There are no lower pockets, and the chest carries the full slate of eight buttons instead of the more modern six so you won’t look quite as trim as the esteemed Mr. Miller when you wear it. On the plus side, sowever, Schott jackets are renowned for their quality and finish and it’s hard to argue with the chance to wear an actual piece of 20th century history for 250 bucks.

The Coat That’s Easy To Find

Land's End Dark Grey Pea Coat

The coat I referenced in the original version of this post is still a solid choice. The Land’s End Wool Pea Coat (item #418176-A7X) in “Dark Charcoal Heather” has a clean look, will keep you warm, has better-than-average quality, and comes in at a price that your wallet will appreciate. Even better, you can probably just go down to the mall and grab one.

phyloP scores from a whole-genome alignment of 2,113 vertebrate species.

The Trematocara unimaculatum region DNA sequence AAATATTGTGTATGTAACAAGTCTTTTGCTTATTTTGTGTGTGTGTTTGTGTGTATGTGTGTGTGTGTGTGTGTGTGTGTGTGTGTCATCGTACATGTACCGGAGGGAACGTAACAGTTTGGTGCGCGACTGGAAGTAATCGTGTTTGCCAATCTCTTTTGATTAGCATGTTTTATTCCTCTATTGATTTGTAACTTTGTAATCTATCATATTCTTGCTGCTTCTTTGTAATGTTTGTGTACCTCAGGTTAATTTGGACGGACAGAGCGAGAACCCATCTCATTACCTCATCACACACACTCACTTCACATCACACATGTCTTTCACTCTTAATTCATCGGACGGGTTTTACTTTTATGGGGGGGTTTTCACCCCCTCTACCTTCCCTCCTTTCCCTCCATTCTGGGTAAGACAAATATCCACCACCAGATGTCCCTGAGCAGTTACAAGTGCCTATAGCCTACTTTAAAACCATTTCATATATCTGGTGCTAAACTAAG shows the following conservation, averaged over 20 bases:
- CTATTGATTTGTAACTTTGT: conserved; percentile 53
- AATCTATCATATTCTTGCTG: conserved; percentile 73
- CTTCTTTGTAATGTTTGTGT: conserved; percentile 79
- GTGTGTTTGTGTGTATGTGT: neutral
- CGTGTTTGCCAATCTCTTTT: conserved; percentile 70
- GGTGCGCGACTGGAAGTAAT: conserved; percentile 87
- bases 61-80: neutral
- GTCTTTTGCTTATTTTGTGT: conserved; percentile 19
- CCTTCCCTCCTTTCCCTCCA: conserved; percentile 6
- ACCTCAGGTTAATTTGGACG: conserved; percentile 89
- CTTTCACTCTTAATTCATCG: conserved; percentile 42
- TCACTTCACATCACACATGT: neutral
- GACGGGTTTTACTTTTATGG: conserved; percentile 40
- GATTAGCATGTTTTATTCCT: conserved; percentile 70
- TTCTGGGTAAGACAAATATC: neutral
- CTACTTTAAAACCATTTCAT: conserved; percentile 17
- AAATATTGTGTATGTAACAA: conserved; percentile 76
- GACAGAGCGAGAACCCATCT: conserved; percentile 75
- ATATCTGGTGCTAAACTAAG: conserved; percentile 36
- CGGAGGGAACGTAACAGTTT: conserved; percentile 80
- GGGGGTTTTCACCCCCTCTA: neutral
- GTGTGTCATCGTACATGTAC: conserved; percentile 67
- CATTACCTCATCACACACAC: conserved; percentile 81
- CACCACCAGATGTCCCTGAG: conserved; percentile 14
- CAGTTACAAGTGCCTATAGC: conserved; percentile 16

It carries the trim six-button fronting that you see on the Tom Ford jacket, but has a lower cut on the waist and might be a better fit for guys who dont have a runner’s body like JLM. At two hundred dollars, it’s an attractive option.

The Coat That Goes Off The Board

Ted Baker ZAINAB

Finally, my personal favourite. If you want to capture the feel and attitude of the Ford but aren’t necessarily welded to the idea of an actual pea coat, take a look at the herringbone coats from Ted Baker. The Zainab Herringbone coat comes in with a nicely trim waist, the edgy chest-high handwarmer pockets, and full flapped pockets on the lower front. It is a bit longer than the pea coat, has a single breast instead of the traditional naval double, and it is made from herringbone wool (thus the name) instead of the melton wool of a pea coat … but it is one seriously fine looking piece.

If you really must have the shorter cut, Baker’s Lolplum Herringbone Coat and Lolpear Pea Coat are worth a peek. They are both strikingly good looking and will give you a bit of a roguish edge with the way they straddle the gap between the old-school naval cut and the modern details of the Tom Ford.